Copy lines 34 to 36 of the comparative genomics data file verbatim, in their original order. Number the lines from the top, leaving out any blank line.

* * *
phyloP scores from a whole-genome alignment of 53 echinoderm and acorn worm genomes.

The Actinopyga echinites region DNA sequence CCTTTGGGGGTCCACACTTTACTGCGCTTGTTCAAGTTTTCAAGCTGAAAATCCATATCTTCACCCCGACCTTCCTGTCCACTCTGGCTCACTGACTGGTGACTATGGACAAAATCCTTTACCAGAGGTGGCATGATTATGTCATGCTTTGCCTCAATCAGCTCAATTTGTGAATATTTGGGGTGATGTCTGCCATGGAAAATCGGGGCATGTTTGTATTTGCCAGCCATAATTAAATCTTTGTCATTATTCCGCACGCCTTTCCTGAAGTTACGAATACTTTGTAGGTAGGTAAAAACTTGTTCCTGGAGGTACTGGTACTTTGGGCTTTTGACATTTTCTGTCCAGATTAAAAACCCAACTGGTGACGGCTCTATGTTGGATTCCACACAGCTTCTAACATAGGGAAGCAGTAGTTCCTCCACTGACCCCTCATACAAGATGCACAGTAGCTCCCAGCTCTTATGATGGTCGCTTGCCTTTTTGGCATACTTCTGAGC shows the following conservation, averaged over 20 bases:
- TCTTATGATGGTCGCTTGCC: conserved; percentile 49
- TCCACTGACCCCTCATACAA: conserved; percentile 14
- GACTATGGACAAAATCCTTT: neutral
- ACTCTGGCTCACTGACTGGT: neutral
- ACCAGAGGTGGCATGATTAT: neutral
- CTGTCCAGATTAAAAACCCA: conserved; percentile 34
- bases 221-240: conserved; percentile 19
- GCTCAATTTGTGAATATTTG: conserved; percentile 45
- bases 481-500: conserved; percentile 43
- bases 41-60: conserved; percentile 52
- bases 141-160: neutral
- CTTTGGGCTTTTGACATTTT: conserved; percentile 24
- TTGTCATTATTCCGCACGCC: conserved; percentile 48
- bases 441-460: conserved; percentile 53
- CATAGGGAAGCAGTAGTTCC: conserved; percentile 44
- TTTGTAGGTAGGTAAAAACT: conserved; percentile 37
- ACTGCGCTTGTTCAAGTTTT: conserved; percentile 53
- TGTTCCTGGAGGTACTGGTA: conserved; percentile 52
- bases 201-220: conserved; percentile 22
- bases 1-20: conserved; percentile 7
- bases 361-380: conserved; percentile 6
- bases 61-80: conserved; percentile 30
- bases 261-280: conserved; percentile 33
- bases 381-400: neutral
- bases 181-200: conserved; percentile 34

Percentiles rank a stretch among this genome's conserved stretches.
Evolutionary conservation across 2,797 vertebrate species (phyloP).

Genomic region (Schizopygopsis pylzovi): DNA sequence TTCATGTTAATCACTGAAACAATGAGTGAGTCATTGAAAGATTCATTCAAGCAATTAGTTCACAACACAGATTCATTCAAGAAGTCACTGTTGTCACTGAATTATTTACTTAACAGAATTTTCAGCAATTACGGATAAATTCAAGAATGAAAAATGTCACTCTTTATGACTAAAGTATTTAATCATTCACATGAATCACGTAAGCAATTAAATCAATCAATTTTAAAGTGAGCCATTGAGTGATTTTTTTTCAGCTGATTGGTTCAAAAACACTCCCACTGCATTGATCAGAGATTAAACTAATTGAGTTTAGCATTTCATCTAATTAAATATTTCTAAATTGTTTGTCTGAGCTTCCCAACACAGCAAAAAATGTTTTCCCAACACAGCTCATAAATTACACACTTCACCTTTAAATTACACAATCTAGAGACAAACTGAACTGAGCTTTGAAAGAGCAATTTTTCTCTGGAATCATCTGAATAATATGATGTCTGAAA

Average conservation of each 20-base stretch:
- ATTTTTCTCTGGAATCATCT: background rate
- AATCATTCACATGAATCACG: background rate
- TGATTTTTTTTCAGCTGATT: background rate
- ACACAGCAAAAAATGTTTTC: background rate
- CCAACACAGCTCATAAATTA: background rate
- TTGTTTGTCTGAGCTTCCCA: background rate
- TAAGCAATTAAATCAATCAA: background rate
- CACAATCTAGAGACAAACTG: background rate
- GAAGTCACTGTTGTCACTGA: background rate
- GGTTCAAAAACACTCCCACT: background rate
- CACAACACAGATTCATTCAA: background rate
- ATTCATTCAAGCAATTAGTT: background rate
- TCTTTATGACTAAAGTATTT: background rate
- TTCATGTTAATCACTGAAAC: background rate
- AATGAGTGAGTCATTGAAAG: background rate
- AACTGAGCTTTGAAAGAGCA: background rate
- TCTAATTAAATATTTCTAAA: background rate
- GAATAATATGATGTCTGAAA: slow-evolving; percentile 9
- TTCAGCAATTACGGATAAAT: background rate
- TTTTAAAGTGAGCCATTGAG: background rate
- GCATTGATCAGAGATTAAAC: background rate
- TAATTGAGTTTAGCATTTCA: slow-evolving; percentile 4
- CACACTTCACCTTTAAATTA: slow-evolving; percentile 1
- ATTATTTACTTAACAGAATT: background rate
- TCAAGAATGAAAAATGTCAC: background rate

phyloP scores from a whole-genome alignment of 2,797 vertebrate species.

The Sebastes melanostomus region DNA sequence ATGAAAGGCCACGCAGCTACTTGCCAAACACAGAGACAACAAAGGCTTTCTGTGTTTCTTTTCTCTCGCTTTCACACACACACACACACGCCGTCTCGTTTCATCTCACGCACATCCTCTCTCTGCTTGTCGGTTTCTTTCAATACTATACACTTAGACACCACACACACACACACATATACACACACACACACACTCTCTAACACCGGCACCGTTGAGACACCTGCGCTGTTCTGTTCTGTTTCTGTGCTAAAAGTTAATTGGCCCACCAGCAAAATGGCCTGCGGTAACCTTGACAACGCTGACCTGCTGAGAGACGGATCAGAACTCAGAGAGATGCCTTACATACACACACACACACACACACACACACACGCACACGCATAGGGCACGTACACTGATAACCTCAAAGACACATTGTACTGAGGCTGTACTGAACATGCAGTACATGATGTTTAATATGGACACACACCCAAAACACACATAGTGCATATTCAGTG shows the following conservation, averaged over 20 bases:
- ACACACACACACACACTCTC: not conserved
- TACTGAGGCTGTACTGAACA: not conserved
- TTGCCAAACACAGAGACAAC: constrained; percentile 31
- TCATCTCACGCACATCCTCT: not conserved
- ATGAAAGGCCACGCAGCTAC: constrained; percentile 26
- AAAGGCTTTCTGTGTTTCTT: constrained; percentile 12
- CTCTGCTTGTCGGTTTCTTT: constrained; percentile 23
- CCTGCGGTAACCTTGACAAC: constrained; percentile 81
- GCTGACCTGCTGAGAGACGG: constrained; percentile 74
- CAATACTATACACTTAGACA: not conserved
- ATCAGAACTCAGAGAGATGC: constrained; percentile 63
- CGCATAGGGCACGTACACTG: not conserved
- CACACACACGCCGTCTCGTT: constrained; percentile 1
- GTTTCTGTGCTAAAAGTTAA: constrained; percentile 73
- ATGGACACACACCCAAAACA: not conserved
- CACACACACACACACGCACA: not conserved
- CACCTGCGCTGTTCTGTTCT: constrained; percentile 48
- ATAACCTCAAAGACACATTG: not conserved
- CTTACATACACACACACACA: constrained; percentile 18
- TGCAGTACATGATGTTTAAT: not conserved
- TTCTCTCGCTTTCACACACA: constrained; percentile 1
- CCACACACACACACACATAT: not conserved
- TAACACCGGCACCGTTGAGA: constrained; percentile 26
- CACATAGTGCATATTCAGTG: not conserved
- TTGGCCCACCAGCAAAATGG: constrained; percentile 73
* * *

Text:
- TGATTTTTTTTCAGCTGATT: background rate
- ACACAGCAAAAAATGTTTTC: background rate
- CCAACACAGCTCATAAATTA: background rate